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Stroke. 2015 Nov;46(11):3048-57. doi: 10.1161/STROKEAHA.115.009252. Epub 2015 Oct 8.

White Matter Lesion Progression: Genome-Wide Search for Genetic Influences.

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From the Department of Neurology (E.H., M.C., H.S., R.S.) and Institute for Medical Informatics, Statistics and Documentation (E.H.), Medical University of Graz, Graz, Austria; Cardiovascular Health Research Unit, Departments of Medicine (J.C.B., B.M.P.), Radiology (D.K.S.), and Neurology and Epidemiology (W.T.L.), University of Washington, Seattle; Department of Neurology and Center for Neuroscience, University of California at Davis, Sacramento (C.D.C., O.M.); Brown Foundation Institute of Molecular Medicine (M.F.) and Human Genetics Center (M.F.), University of Texas Health Science Center, Houston; Icelandic Heart Association, Kopavogur, Iceland (S.S., V.G., A.S.); Stroke and Ageing Research Group, Department of Medicine, Southern Clinical School, Monash University, Melbourne, Victoria, Australia (V.S., M.C., C.M., T.P., R.B.); Departments of Cardiology (S.T., J.W.J.), Gerontology and Geriatrics (S.T., A.J.M.C., R.G.J.W.), Molecular Epidemiology (P.E.S.), and Radiology (M.B.), Leiden University Medical Center, Leiden, The Netherlands; Departments of Epidemiology (B.F.J.V., H.H.H.A., C.M.D., A.H., M.W.V., M.A.I.), Radiology (B.F.J.V., H.H.H.A., M.W.V., M.A.I.), and Medical Informatics (W.J.N.), Erasmus Medical Center, Rotterdam, The Netherlands; INSERM U897 (C.W., G.C., C.D., S.S., S.D.), CNRS-CEA UMR5296 (B.M.), and INSERM U708 (C.T.), Université Bordeaux Segalen, Bordeaux, France; Department of Statistical Genetics, Max Planck Institute of Psychiatry, Munich, Germany (C.W.); Department of Biostatistics, Boston University School of Public Health, MA (Q.Y., A.B., J.W.); INSERM U744, Pasteur Institute, Lille, France (P.A.); Department of Pharmacology and Therapeutics, University College Cork, Cork, Ireland (B.M.B.); INSERM U1161 and Lariboisière Hospital, Paris 7 University, Paris, France (G.C., S.S., S.D.); Centre for Medical Systems Biology, Leiden, The Netherlands (C.M.D.); Robertson Center for Biostatistics, University of Glasgow, Glasgow, United Kingdom (I.F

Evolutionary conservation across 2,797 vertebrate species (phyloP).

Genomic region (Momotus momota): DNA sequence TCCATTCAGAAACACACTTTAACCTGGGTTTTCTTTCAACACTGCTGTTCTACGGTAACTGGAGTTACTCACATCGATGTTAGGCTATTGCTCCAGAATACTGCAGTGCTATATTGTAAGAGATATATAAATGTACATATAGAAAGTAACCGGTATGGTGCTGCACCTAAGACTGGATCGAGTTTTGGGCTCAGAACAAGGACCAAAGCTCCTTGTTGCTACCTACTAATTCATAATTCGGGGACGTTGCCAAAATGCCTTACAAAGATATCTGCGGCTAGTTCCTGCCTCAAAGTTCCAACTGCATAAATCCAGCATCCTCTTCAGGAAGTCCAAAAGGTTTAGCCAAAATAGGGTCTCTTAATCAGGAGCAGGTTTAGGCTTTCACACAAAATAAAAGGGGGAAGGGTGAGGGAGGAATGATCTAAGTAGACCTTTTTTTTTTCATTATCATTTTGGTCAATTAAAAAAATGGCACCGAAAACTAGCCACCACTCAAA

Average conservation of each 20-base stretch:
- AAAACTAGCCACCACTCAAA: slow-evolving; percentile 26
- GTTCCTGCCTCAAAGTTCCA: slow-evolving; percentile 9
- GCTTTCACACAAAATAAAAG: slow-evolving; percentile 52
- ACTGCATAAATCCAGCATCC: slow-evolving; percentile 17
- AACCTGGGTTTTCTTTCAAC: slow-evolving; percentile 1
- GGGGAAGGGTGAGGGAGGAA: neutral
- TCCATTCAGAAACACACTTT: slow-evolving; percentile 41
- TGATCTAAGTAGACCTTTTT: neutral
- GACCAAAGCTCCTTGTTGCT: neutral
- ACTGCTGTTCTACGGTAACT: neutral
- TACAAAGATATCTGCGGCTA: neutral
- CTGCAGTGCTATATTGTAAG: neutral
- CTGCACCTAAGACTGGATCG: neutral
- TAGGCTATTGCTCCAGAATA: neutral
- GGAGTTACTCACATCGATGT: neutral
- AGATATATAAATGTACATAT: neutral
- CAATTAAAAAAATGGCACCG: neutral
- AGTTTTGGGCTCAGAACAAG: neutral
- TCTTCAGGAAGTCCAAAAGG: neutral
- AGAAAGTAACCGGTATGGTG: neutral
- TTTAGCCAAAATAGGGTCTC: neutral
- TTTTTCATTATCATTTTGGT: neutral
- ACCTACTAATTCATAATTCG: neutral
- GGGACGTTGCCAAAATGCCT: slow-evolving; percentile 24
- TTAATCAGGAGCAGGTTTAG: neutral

White matter lesion (WML) progression on magnetic resonance imaging is related to cognitive decline and stroke, but its determinants besides baseline WML burden are largely unknown. Here, we estimated heritability of WML progression, and sought common genetic variants associated with WML progression in elderly participants from the Cohorts for Heart and Aging Research in Genomic Epidemiology (CHARGE) consortium.


Heritability of WML progression was calculated in the Framingham Heart Study. The genome-wide association study included 7773 elderly participants from 10 cohorts. To assess the relative contribution of genetic factors to progression of WML, we compared in 7 cohorts risk models including demographics, vascular risk factors plus single-nucleotide polymorphisms that have been shown to be associated cross-sectionally with WML in the current and previous association studies.


A total of 1085 subjects showed WML progression. The heritability estimate for WML progression was low at 6.5%, and no single-nucleotide polymorphisms achieved genome-wide significance (P<5×10(-8)). Four loci were suggestive (P<1×10(-5)) of an association with WML progression: 10q24.32 (rs10883817, P=1.46×10(-6)); 12q13.13 (rs4761974, P=8.71×10(-7)); 20p12.1 (rs6135309, P=3.69×10(-6)); and 4p15.31 (rs7664442, P=2.26×10(-6)). Variants that have been previously related to WML explained only 0.8% to 11.7% more of the variance in WML progression than age, vascular risk factors, and baseline WML burden.


Common genetic factors contribute little to the progression of age-related WML in middle-aged and older adults. Future research on determinants of WML progression should focus more on environmental, lifestyle, or host-related biological factors.


aging; biological factors; cerebral small vessel diseases; magnetic resonance imaging; white matter lesions

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